Choose your clients wisely

Several years ago our family took ownership of a small business. Soon afterwards I attended a training meeting offered by our primary vendor. During one session another owner made a statement that has always stuck with me: Do business with people who can afford to do business with you.

One reason he said that was that the product we offered was one of the highest priced products in our field. When quoting jobs we were very unlikely to get the job if the primary concern for the homeowner was cost. My cost for some of our products was more than what some of my competitors quoted for the entire job which included the mark-up on their equipment, labor and taxes. Obviously, for the consumer only comparing prices our competitors would win every time. We either had to offer lower priced equipment or focus our sales on people who could afford to do business with us. We chose the latter.

In order to do that successfully it’s important to differentiate between price and value. We believed we offered superior value over many of our competitors. The equipment we sold was regularly recognized as some of the best in the field, our company had been in business for many years (I was the third owner.), most of our employees had been with the company for most of those years so we had experience over some of our competitors and we had a good reputation in the community. We could not compete on price alone, but when our potential customers wanted true value for the money they invested some other companies could not compete with us. We just had to make sure the difference between value versus price was presented in every interaction with our potential clients.

For several years I had a sign in our showroom that read “(1) We offer the best equipment in town; (2) We offer the best service in town; (3) We offer the lowest prices in town. Now, you may pick any two of the three.”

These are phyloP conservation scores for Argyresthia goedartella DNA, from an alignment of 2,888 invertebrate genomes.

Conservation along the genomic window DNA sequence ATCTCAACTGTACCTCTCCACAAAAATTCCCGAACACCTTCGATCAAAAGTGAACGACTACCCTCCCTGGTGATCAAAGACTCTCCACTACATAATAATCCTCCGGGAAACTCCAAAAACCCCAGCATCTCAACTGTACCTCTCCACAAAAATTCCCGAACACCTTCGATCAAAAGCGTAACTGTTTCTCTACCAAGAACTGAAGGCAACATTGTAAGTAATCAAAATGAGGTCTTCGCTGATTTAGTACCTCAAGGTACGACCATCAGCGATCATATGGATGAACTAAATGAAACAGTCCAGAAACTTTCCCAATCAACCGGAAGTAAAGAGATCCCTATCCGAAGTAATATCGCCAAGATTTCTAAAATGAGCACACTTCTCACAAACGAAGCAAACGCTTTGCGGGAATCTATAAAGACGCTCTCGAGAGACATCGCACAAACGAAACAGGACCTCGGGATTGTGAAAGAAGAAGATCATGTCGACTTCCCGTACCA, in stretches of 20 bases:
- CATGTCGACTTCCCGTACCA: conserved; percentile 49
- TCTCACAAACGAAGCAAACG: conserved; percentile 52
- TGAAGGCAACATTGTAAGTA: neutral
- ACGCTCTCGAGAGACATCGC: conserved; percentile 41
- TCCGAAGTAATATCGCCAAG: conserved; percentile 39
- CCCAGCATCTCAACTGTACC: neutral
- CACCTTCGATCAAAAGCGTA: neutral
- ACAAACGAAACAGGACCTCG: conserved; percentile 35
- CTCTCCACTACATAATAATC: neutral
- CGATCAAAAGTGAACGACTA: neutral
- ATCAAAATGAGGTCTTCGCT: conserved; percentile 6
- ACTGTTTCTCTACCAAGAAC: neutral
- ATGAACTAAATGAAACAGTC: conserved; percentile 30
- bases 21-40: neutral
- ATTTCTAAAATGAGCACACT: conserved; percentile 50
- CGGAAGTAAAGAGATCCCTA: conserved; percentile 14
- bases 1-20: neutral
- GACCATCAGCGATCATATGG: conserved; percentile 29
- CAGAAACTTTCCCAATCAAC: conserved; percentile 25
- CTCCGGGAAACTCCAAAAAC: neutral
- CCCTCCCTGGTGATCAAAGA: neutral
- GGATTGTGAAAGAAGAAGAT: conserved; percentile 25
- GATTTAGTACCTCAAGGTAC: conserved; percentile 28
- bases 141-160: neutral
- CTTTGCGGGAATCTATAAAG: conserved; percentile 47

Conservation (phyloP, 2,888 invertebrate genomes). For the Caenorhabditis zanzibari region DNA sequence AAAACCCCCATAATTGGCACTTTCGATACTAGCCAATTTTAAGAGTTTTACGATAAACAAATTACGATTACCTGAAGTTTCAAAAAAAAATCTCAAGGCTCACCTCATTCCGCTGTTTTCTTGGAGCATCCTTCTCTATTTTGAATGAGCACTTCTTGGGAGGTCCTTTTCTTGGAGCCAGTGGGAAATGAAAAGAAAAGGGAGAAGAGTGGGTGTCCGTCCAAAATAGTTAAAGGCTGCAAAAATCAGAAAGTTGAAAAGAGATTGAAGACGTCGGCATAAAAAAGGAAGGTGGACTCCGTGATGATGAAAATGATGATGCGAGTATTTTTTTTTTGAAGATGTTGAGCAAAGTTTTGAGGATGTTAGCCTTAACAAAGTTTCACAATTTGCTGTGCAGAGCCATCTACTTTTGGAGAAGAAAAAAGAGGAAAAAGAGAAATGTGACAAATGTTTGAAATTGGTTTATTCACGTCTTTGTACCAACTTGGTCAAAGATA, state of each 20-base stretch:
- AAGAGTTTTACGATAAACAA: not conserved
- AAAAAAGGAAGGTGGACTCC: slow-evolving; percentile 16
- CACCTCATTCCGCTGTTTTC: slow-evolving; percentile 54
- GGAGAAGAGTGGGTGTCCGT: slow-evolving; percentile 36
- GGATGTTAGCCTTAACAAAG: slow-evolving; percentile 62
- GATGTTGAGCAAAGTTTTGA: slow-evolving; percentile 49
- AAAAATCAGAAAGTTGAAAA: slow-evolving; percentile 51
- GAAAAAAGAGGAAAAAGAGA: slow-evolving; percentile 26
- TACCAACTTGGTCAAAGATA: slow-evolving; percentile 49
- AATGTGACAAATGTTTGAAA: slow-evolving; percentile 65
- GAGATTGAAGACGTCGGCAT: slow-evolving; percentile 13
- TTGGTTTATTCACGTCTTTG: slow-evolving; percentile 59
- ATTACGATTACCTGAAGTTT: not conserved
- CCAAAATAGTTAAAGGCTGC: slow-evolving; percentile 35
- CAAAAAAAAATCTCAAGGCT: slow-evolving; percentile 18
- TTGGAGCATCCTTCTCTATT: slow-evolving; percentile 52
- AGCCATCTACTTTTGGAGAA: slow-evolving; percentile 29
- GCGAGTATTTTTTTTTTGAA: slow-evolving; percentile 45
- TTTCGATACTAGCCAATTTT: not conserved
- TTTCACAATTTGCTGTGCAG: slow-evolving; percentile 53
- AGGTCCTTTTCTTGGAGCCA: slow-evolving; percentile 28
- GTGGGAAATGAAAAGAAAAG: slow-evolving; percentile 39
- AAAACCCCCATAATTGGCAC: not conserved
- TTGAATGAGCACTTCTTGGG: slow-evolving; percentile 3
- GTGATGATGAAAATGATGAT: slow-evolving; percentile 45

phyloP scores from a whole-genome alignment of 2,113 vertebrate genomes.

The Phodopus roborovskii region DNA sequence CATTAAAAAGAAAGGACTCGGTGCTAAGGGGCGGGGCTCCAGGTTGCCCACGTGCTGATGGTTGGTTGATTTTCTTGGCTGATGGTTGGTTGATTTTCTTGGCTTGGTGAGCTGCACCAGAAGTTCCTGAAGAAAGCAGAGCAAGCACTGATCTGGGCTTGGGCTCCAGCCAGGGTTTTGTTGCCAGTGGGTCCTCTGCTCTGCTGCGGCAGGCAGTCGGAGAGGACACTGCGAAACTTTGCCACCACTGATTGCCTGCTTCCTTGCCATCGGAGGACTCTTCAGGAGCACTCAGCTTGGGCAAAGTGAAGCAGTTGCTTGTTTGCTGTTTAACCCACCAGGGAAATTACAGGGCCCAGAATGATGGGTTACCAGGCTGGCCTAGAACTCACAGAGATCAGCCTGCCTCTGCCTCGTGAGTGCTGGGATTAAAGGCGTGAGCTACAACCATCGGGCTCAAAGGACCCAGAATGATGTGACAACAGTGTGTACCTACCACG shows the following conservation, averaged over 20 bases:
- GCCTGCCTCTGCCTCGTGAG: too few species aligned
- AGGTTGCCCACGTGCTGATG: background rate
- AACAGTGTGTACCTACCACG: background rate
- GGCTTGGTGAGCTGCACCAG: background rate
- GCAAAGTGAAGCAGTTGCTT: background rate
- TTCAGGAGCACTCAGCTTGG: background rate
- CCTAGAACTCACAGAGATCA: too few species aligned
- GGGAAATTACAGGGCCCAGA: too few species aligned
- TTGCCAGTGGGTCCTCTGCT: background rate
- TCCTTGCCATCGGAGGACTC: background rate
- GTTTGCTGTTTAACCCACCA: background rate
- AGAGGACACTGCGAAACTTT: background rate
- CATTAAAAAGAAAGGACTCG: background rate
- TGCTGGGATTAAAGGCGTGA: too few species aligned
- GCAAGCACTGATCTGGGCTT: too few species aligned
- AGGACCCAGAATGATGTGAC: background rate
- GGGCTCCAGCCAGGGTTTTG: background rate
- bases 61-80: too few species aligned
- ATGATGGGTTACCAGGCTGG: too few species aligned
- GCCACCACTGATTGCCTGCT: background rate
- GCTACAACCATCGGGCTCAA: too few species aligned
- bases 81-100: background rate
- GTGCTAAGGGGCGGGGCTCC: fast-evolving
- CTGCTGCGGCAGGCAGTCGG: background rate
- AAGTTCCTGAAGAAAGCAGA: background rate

Some businesses will reduce their mark-up in order to get new clients. We did not. Doing so impacts your bottom line more than some might think and it cheapens your brand. If a client wanted us to reduce our price we would discuss what features or options they were willing to give up for the lower price. “Yes, we can substitute this lower priced item if you want, but here are the features you are losing if you decide to do that.” That helped the client understand there was value in what we were offering, and any substitutions they made to reduce the price would also reduce the value of what they were buying. When you reduce your price without taking anything away you leave a negative impression in your client’s mind that what you were offering didn’t have much value.

A good example of this comes from the last time I bought a car. I went to a different dealership than I usually buy from because they had the car I wanted. As we began to negotiate the price of the car the salesman kept insisting he couldn’t go any lower because of the extended warranty they offered on the car. The car was only three years old with low mileage, and the dealership had put a two-year warranty on the car. The salesman asked if that warranty was important to me. I replied it was, but I wasn’t paying any more for the car just because it had the warranty. Of course, he brought his sales manager over to explain they couldn’t sell the car at my price with the warranty, and I kept insisting they could. Finally, I bought the car at my price with the warranty. That immediately told me that the value of that warranty was highly inflated in their original price of the car. For that, and some other reasons, I won’t be back to that dealership.

There is nothing wrong with targeting people who are seeking the lowest prices for your goods and services. Most of my competitors made a good living serving those folks, and I think they served them well. Because of the product line we offered those individuals could not be our focus. Our marketing and sales strategy had to focus on other potential clients. Regardless of your focus, remember to do business with people who can afford to do business with you, and you should do very well.

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